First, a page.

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Picnic in style with Connolly
Picnic in style with Connolly
Picnic in style with Connolly

"There are few things so pleasant as a picnic eaten in perfect comfort." — W. Somerset Maugham

Picnic didn’t appear in the English lexicon until 1748, but before the word was the deed — committed for millennia, as it happens. The Greeks and the Romans feasted in sacred groves after rituals and hunts and hosted lavish banquets on the beach. For them even modestly provisioned picnics had their charms. The Roman philosopher Seneca often picnicked on bread and figs alone. That, he said, was like having a “New Year feast every day.”

In Japan, the aristocracy similarly made an art of eating en plein air. In 1594, feudal lord and Imperial Minister Toyotomi Hideyoshi invited 5,000 people to a lavish picnic in honor of the famed cherry blossoms that adorned his city of Yoshino. The grounds he had enclosed with screens of gold leaf and curtains decorated by noted artists. Between the cherry trees were strung ropes so guests could hang their kimonos for all to see and to judge the most beautiful. And near the Buddhist temples he stationed watchmen called yama doshin to make sure no one desecrated the temple grounds by eating fish or fowl or playing raucous music. Hideyoshi’s picnic was a success, and he hosted many more like it, each more lavish than the one before.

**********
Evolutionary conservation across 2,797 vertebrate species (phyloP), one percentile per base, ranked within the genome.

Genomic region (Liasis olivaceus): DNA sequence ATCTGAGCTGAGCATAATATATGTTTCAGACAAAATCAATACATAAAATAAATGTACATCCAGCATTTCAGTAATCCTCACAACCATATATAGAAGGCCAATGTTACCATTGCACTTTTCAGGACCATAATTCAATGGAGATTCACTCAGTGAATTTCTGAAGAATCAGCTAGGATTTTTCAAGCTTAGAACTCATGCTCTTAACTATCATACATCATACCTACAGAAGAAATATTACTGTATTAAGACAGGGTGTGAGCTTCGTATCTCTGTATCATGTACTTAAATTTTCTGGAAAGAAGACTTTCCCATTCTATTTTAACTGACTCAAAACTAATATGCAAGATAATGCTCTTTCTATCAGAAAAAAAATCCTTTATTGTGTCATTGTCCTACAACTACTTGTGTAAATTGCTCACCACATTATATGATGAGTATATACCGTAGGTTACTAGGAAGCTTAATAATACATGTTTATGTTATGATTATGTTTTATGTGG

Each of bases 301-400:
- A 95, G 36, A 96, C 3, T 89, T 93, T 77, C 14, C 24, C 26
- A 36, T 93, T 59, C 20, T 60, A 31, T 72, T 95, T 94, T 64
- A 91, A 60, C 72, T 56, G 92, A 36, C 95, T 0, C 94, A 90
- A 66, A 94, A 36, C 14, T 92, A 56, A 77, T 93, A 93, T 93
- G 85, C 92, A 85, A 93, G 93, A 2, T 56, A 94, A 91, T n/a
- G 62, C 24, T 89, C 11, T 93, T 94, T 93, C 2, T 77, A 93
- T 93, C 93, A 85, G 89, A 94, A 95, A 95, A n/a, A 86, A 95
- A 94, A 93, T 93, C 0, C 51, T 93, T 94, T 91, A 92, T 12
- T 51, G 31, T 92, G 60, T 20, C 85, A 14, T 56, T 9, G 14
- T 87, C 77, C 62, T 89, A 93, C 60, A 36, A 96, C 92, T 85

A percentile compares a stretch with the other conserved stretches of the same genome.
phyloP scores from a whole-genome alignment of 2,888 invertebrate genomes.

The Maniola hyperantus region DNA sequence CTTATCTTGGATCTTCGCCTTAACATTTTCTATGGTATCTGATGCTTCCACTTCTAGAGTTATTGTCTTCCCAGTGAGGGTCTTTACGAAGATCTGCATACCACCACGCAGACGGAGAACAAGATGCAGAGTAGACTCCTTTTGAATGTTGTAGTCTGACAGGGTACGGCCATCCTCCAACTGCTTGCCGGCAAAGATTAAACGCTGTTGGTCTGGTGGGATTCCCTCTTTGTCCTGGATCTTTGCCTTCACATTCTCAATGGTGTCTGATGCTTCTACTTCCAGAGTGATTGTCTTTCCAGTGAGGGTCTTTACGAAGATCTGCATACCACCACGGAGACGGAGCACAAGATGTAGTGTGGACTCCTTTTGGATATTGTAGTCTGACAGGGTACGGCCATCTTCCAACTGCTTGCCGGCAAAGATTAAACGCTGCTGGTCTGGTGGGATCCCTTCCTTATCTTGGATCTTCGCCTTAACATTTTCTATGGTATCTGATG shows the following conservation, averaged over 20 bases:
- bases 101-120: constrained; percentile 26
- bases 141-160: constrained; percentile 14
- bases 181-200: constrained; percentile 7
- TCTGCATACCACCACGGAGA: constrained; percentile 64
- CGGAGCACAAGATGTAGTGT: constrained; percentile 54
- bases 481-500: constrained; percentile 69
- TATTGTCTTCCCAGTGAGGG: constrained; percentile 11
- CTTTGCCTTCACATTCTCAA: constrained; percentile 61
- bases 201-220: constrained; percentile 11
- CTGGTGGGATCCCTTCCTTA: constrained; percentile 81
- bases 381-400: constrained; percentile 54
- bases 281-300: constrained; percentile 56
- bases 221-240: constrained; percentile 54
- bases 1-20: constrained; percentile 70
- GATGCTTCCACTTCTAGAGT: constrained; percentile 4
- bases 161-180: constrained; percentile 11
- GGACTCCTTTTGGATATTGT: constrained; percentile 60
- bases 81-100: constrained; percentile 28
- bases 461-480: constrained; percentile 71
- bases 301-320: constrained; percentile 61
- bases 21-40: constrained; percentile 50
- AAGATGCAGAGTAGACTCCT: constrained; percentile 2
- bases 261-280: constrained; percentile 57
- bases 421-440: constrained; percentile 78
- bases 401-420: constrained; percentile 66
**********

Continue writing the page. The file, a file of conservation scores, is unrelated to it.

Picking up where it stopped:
Such picnics were a blend of saturnalia and refinement. More subdued examples of outdoor license we find in 19th-century Britain. Fitting imperfectly the Victorian trinity of breakfast-lunch-dinner, a picnic could occasion droll inversions. For the whole of a sunny afternoon, picnics forced participants to forget the embroideries of class and circumstance. The social space created the moment a picnicker plunked her basket down hovered somewhere between bourgeois respectability and rustic abandon. As such, it often conjured into being strange tableaux’

With grateful thanks to ‘Lunch on the Grass (a bite sized history of the picnic) ‘ from

And I too see that the picnic does have the wondrous power to make you forget, at least for a short time, an exhausting present and the darkening future ahead. This alone makes me want to dig out my basket and give picnicking another go… especially with one as beautiful as the Connolly handwoven picnic basket with Connolly leather trim and filled with all manner of delights including Gilles and Boissier china espresso cups and plates and olive wood bowls, English silver fish and chip forks and proper linen.